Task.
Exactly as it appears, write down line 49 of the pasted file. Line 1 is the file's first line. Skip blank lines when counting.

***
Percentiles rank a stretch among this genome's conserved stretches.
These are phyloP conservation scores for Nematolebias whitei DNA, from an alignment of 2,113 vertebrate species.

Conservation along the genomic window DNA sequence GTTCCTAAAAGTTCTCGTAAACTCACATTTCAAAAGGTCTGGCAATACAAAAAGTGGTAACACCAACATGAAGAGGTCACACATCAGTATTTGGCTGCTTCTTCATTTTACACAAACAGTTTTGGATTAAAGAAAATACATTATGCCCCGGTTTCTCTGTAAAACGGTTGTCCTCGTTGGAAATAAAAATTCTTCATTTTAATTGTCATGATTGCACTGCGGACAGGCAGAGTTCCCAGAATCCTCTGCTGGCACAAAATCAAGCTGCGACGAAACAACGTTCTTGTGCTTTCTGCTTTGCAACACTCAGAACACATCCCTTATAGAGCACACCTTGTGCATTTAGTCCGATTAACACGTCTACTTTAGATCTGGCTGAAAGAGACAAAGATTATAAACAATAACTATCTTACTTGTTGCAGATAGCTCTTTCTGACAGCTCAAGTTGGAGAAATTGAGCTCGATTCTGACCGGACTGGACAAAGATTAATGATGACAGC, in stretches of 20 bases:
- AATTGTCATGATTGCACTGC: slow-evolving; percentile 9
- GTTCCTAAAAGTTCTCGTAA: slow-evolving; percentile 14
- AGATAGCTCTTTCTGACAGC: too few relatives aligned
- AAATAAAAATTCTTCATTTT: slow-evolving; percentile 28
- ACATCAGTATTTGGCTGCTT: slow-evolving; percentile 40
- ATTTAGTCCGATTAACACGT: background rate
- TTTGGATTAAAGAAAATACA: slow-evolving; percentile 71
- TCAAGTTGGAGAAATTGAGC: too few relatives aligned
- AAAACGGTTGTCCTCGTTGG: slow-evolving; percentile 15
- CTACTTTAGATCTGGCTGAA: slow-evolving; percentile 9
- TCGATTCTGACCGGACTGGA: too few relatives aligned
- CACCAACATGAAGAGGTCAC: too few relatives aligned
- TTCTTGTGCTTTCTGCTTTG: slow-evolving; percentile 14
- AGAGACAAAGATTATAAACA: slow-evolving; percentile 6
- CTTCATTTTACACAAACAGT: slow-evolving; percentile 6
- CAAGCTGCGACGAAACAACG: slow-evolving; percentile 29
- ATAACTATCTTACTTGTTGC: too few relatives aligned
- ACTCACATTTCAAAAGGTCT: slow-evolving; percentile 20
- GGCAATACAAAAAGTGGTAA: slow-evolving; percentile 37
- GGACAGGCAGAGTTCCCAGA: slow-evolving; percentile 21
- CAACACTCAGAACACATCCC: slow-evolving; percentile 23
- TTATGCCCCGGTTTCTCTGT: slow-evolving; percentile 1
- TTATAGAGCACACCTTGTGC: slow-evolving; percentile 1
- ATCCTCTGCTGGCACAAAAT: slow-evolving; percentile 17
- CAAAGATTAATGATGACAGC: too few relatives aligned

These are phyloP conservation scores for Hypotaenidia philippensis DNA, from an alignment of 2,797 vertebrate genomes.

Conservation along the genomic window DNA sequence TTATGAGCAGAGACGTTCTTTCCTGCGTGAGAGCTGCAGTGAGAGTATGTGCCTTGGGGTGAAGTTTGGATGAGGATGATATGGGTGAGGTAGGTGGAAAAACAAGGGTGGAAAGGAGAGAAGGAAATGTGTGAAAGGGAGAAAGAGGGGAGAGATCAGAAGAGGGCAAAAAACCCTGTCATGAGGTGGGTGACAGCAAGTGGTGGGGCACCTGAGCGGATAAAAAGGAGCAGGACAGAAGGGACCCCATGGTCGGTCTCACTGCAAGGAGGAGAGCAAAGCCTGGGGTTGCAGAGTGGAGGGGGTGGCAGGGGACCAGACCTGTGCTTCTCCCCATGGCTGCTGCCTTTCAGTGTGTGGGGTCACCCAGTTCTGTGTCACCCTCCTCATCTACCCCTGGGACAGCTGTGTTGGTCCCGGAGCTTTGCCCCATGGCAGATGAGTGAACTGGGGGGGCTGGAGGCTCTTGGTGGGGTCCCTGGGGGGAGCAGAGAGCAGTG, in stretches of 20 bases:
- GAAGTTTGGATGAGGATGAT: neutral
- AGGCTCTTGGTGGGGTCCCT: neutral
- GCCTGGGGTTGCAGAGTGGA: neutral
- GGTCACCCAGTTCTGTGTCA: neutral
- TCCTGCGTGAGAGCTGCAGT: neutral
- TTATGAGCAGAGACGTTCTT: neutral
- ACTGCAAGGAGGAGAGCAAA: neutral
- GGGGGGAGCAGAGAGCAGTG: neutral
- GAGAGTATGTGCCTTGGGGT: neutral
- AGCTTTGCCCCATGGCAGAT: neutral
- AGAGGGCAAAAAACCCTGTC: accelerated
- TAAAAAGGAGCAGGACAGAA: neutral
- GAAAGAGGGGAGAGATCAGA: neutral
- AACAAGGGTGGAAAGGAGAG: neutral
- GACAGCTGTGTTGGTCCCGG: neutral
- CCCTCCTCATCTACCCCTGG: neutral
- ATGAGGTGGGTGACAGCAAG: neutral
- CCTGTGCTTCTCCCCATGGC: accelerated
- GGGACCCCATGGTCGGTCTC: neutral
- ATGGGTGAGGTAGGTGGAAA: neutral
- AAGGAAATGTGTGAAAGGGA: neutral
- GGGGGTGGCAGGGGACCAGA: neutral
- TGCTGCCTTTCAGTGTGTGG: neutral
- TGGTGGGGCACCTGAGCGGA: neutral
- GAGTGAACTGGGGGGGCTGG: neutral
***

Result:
- GGGACCCCATGGTCGGTCTC: neutral